The preferred upper limit for each visible dye employed as a silent marker is typically about 1 ppm. Furthermore, the visible dyes are preferably added at the minimum concentration required to produce a characteristic absorption pattern, in the higher portion of the visible spectrum utilized, that is consistently detectable with conventional absorption detection equipment sensitive in this region. In general, as little as 0.1 ppm of the dye will be sufficient to produce a consistently detectable absorption pattern. Typically, each visible dye is added to a petroleum product in a level from about 0.4 to about 1.0 ppm.
It is also important that the dyes employed have their maximum absorption (λ max) in the higher portion of the visible spectrum at wavelengths generally from about 500 to 700 nm, preferably from about 550 to 700 nm, since petroleum hydrocarbons, and in particular gasoline, have inherently strong interfering absorption in the lower portion of the visible spectrum, typically at wavelengths below 500 nm, arising from color bodies naturally present in petroleum hydrocarbons. This background absorption prevents the use of visible dyes which have a λ max below about 500 nm, since higher concentrations (i.e., visually perceptible levels) are needed to produce a signature absorption that is differential from the background fuel. In contrast, the portion of the visible spectral region utilized herein is remarkably absorption free and provides an excellent region for the practice of the present invention.
In a preferred aspect of the present invention, it is desired to create multiple unique marking patterns from the repetitive use of a single dye or a mixture of dyes, which allows for the creation of a whole family of silent markers. In the case of a single dye, simply by varying the concentration (i.e., dosage level) of the dye employed in the tagged product, a number of differential marking patterns can be created. For example, a regular grade of gasoline can be invisibly tagged with a single dye at one predetermined concentration. While the same oil company's premium grade of gasoline can invisibly tagged with the same visible dye but at a different predetermined concentration. The identity of each liquid can therefore be encoded in a specific dye concentration. During gasoline production, this enables a refinery to quickly perform a quality check to determine whether the proper grade of gasoline is flowing through the pipeline.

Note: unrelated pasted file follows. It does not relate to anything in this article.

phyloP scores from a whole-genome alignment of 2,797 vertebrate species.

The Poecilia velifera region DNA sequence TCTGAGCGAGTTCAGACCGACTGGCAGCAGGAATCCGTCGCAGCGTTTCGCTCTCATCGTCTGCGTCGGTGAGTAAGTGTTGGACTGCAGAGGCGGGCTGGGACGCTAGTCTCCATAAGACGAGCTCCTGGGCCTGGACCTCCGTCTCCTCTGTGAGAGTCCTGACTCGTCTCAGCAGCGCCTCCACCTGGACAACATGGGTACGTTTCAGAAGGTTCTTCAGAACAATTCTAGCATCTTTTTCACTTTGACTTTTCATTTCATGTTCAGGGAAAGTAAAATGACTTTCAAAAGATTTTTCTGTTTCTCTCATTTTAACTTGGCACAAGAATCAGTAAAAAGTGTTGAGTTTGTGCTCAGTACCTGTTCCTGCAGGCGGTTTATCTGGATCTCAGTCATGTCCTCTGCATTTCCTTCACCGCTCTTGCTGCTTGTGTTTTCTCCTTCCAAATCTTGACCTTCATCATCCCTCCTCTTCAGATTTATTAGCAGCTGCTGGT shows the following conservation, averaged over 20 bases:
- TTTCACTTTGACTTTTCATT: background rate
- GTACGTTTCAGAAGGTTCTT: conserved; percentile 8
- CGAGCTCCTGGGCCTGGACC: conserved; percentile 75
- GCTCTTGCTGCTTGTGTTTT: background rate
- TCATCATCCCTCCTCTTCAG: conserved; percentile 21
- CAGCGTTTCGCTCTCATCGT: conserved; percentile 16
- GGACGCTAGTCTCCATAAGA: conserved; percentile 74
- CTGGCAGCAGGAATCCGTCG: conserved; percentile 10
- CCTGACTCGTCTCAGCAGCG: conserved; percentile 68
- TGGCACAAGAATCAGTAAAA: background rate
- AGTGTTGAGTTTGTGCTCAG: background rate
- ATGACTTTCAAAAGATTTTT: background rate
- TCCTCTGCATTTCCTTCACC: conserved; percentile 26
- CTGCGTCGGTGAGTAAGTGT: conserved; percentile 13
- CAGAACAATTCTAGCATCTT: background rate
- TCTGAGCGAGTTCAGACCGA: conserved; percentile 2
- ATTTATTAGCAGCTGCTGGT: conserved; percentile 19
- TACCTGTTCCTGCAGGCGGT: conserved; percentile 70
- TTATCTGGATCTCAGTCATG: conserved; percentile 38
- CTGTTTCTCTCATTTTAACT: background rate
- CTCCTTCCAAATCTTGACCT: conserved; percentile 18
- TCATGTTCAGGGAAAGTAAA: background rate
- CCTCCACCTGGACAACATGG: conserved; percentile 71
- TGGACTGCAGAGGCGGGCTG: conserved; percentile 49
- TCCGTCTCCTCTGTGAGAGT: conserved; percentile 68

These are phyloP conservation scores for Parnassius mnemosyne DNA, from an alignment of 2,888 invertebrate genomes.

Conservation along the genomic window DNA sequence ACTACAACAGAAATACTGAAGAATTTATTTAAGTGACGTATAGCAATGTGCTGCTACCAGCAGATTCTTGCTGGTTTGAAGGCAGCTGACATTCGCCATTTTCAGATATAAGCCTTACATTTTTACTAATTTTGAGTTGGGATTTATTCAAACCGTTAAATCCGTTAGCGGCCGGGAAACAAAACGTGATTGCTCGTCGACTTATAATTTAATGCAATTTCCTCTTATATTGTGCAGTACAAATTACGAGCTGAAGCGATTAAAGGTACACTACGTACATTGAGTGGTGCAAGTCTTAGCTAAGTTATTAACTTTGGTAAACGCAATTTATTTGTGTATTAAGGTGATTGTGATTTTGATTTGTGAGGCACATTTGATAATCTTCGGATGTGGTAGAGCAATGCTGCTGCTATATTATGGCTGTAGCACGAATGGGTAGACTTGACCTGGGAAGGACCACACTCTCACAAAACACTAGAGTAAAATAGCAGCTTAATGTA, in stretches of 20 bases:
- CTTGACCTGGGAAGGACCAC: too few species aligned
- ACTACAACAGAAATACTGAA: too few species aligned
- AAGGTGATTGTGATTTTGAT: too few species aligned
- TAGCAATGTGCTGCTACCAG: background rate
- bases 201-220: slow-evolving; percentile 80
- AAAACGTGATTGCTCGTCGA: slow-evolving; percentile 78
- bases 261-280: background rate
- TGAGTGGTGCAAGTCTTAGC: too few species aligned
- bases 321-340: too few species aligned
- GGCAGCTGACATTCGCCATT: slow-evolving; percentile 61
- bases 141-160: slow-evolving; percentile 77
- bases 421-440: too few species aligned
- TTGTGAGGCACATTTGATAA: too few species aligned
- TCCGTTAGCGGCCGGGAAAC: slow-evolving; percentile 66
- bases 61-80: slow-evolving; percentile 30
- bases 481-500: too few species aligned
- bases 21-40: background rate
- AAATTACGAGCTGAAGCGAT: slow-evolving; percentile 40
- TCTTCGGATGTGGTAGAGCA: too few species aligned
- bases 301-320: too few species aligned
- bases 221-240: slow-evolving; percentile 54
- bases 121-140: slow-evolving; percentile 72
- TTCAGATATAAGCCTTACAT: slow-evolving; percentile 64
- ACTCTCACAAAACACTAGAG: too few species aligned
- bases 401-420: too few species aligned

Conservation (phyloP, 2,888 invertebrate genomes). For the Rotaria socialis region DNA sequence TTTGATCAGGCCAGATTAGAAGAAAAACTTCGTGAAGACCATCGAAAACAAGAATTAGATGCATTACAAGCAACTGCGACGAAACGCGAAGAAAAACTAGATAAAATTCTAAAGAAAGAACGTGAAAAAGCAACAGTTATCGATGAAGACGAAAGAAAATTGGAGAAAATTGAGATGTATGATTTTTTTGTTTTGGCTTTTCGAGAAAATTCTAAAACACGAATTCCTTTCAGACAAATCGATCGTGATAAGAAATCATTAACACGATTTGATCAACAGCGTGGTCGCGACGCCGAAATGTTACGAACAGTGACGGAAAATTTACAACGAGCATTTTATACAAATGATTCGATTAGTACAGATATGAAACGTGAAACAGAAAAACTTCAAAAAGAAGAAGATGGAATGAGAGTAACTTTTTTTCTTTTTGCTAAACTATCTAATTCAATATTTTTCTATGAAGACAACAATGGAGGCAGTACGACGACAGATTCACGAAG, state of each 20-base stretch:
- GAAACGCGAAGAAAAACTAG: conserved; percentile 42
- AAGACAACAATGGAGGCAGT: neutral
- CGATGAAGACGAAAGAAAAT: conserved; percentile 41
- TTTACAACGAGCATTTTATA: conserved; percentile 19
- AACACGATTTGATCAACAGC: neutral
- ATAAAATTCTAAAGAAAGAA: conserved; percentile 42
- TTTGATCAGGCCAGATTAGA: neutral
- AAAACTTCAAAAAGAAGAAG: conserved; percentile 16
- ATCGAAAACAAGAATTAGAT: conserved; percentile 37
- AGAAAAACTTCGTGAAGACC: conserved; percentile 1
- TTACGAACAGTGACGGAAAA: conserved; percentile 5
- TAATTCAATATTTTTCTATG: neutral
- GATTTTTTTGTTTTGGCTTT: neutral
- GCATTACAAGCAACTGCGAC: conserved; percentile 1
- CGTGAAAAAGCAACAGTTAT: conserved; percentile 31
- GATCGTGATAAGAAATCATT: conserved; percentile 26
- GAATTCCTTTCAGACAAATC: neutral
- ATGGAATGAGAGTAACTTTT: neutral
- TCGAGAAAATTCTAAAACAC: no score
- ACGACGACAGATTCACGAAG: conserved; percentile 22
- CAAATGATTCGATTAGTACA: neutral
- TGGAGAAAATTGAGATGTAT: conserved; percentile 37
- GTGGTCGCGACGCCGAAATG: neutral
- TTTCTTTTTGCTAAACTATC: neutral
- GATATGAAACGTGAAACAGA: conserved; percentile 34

In another preferred aspect of the present invention, novel dye mixtures containing two or more visible dyes of the aforesaid character which have their absorption maximum at differential wavelengths from each other as not to interfere with individual detection are used to invisibly tag petroleum products. Simply by varying either the concentration of the tagging mixture employed or the concentration ratios of the dyes employed in the mixture, a whole family of unique marking patterns can be created. The former case is similar to that described above for a single dye. In the latter case, for example, one liquid petroleum product of one company can be invisibly tagged with a dye mixture comprised of a first visible dye and a second visible dye, wherein the ratio of the concentration of the first dye to the second dye equals a predetermined value. While a second liquid petroleum product of another company can be tagged with the same visible dye mixture but at a different predetermined concentration ratio of first to second dye. In this manner, the identity of each liquid can be encoded in different combinations of the same two dyes. This enables use of the same markers by different oil companies without overlap or confusion.